How to Solve R Error: Invalid type (list) for variable

by | Programming, R, Tips

This error occurs when you try to fit a model, and one or more of the variables is a list instead of a vector. You can solve this error by converting the list to a vector using the unlist() function. For example,

x <- list(2, 5, 5, 6, 7, 11, 2, 3, 5)
y <- c(4, 5, 6, 10, 3, 4, 5, 9, 5)

model <- lm(y ~ unlist(x))

summary(model)

This tutorial will go through the error in detail and how to solve it with code examples.


Table of contents

Example

Let’s look at an example to reproduce the error. We will define two variables height, containing the heights of 10 subjects in metres and weight, containing the weights of the 10 subjects in kilograms. Next, we will attempt to fit a linear regression model using the lm() function.

# Define variable

height <- list(1.8, 1.5, 1.7, 1.6, 1.9, 2.0, 1.75, 1.55, 1.4, 1.83)
weight <- c(99, 44, 85, 80, 104, 120, 93, 56, 43, 78)

# Attempt to fit linear regression model

model <- lm(weight ~ height)

Let’s run the code to see what happens:

Error in model.frame.default(formula = weight ~ height, drop.unused.levels = TRUE) : 
  invalid type (list) for variable 'height'

The error occurs because the lm() function expects the variables to be vectors, and the height variable is a list.

Solution

We can solve the error by converting the list variable to a vector using the unlist() function. Let’s look at the revised code:

# Define variables
height <- list(1.8, 1.5, 1.7, 1.6, 1.9, 2.0, 1.75, 1.55, 1.4, 1.83)
weight <- c(99, 44, 85, 80, 104, 120, 93, 56, 43, 78)

# Attempt to fit linear regression model

model <- lm(weight ~ unlist(height))

summary(model)

Let’s run the code to get the model output:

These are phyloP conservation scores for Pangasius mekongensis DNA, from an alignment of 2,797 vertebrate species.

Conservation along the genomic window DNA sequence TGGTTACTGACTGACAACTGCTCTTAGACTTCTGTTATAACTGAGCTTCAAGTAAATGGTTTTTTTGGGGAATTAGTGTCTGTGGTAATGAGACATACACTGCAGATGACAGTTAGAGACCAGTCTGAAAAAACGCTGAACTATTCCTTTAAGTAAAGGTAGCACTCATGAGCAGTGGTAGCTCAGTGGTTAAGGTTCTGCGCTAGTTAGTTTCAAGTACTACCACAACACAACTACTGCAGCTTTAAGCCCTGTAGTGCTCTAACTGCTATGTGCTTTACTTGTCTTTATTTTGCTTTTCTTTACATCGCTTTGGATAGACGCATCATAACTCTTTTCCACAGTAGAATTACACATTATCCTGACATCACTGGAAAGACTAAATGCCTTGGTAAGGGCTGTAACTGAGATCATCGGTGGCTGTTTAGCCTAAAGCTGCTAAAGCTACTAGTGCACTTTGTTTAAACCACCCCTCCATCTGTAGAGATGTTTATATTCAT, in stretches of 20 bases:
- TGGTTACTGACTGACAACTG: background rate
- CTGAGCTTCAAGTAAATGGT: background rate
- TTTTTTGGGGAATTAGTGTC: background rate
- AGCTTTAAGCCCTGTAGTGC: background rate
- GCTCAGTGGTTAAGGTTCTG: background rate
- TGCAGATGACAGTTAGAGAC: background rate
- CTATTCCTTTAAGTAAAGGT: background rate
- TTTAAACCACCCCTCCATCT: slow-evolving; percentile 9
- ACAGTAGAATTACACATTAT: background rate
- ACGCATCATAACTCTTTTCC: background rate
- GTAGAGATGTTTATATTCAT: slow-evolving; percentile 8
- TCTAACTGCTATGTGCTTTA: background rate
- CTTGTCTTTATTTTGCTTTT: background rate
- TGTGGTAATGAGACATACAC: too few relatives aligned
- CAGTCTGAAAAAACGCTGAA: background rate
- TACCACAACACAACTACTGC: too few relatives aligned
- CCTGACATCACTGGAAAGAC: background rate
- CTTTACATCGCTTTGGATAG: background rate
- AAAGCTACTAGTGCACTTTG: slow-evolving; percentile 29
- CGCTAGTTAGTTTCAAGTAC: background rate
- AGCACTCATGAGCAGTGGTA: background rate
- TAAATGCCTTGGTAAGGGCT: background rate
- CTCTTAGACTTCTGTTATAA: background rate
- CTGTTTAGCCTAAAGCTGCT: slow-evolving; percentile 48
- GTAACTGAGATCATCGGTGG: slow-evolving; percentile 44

Call:
lm(formula = weight ~ unlist(height))

Residuals:
    Min      1Q  Median      3Q     Max 
-18.374  -3.858   1.682   6.130  12.918 

Coefficients:
               Estimate Std. Error t value Pr(>|t|)    
(Intercept)     -136.68      29.35  -4.658  0.00163 ** 
unlist(height)   127.35      17.14   7.431 7.39e-05 ***
---
Signif. codes:  0 ‘***’ 0.001 ‘**’ 0.01 ‘*’ 0.05 ‘.’ 0.1 ‘ ’ 1

Residual standard error: 9.722 on 8 degrees of freedom
Multiple R-squared:  0.8735,	Adjusted R-squared:  0.8577 
F-statistic: 55.23 on 1 and 8 DF,  p-value: 7.394e-05

If we are using multiple predictor variables that are list objects, we have to unlist each one before fitting the regression model. For example,

height <- list(1.8, 1.5, 1.7, 1.6, 1.9, 2.0, 1.75, 1.55, 1.4, 1.83)
waist <- list(32, 18, 36, 34, 30, 32, 28, 16, 24, 30)
weight <- c(99, 44, 85, 80, 104, 120, 93, 56, 43, 78)

model <- lm(weight ~ unlist(height) + unlist(waist))

summary(model)
Call:
lm(formula = weight ~ unlist(height) + unlist(waist))

Residuals:
    Min      1Q  Median      3Q     Max 
-17.732  -2.523   2.501   4.386   7.808 

Coefficients:
                Estimate Std. Error t value Pr(>|t|)    
(Intercept)    -129.2845    25.3357  -5.103 0.001395 ** 
unlist(height)  106.2132    18.0777   5.875 0.000615 ***
unlist(waist)     1.0215     0.5128   1.992 0.086602 .  
---
Signif. codes:  0 ‘***’ 0.001 ‘**’ 0.01 ‘*’ 0.05 ‘.’ 0.1 ‘ ’ 1

Residual standard error: 8.302 on 7 degrees of freedom
Multiple R-squared:  0.9193,	Adjusted R-squared:  0.8962 
F-statistic: 39.85 on 2 and 7 DF,  p-value: 0.0001496

Summary

Congratulations on reading to the end of this tutorial!

For further reading on R-related errors, go to the articles: 

Go to the online courses page on R to learn more about coding in R for data science and machine learning.

Have fun and happy researching!

Research Scientist at Moogsoft | + posts

Suf is a research scientist at Moogsoft, specializing in Natural Language Processing and Complex Networks. Previously he was a Postdoctoral Research Fellow in Data Science working on adaptations of cutting-edge physics analysis techniques to data-intensive problems in industry. In another life, he was an experimental particle physicist working on the ATLAS Experiment of the Large Hadron Collider. His passion is to share his experience as an academic moving into industry while continuing to pursue research. Find out more about the creator of the Research Scientist Pod here and sign up to the mailing list here!